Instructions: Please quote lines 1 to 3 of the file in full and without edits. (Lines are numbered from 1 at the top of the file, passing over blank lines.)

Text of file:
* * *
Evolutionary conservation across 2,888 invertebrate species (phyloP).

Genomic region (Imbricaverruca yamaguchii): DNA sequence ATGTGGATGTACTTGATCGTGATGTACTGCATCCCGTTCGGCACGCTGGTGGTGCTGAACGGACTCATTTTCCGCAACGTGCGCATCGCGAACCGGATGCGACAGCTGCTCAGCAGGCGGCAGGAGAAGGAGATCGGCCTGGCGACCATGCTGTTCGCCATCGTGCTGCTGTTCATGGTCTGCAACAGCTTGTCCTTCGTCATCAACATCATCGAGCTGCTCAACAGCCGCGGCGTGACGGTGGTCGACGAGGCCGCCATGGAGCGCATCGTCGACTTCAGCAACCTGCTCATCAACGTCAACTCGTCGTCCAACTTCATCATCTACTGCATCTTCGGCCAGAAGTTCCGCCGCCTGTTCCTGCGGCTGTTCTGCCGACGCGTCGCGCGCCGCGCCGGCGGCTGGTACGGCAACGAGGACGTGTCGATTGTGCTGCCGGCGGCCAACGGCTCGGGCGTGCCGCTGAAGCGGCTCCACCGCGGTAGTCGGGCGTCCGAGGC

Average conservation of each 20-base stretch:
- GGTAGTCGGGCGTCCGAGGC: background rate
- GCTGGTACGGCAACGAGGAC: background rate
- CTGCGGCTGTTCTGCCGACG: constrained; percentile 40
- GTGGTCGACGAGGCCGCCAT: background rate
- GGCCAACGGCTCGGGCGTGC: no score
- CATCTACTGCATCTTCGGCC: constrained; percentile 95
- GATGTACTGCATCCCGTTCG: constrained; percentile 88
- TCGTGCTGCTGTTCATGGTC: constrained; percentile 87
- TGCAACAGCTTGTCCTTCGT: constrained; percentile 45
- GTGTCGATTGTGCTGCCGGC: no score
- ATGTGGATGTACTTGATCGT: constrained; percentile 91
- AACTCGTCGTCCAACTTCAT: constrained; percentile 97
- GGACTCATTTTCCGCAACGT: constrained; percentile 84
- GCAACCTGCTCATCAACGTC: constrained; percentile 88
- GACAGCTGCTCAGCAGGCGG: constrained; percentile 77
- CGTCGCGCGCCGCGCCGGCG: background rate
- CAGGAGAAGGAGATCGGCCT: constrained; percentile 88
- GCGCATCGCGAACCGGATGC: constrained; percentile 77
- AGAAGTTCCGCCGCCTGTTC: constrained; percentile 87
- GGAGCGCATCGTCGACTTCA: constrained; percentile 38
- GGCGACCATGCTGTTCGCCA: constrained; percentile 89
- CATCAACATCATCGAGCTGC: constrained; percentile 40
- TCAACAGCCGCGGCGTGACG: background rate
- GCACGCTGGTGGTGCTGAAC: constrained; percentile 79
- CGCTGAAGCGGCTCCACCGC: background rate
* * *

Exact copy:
Evolutionary conservation across 2,888 invertebrate species (phyloP).

Genomic region (Imbricaverruca yamaguchii): DNA sequence ATGTGGATGTACTTGATCGTGATGTACTGCATCCCGTTCGGCACGCTGGTGGTGCTGAACGGACTCATTTTCCGCAACGTGCGCATCGCGAACCGGATGCGACAGCTGCTCAGCAGGCGGCAGGAGAAGGAGATCGGCCTGGCGACCATGCTGTTCGCCATCGTGCTGCTGTTCATGGTCTGCAACAGCTTGTCCTTCGTCATCAACATCATCGAGCTGCTCAACAGCCGCGGCGTGACGGTGGTCGACGAGGCCGCCATGGAGCGCATCGTCGACTTCAGCAACCTGCTCATCAACGTCAACTCGTCGTCCAACTTCATCATCTACTGCATCTTCGGCCAGAAGTTCCGCCGCCTGTTCCTGCGGCTGTTCTGCCGACGCGTCGCGCGCCGCGCCGGCGGCTGGTACGGCAACGAGGACGTGTCGATTGTGCTGCCGGCGGCCAACGGCTCGGGCGTGCCGCTGAAGCGGCTCCACCGCGGTAGTCGGGCGTCCGAGGC

Average conservation of each 20-base stretch: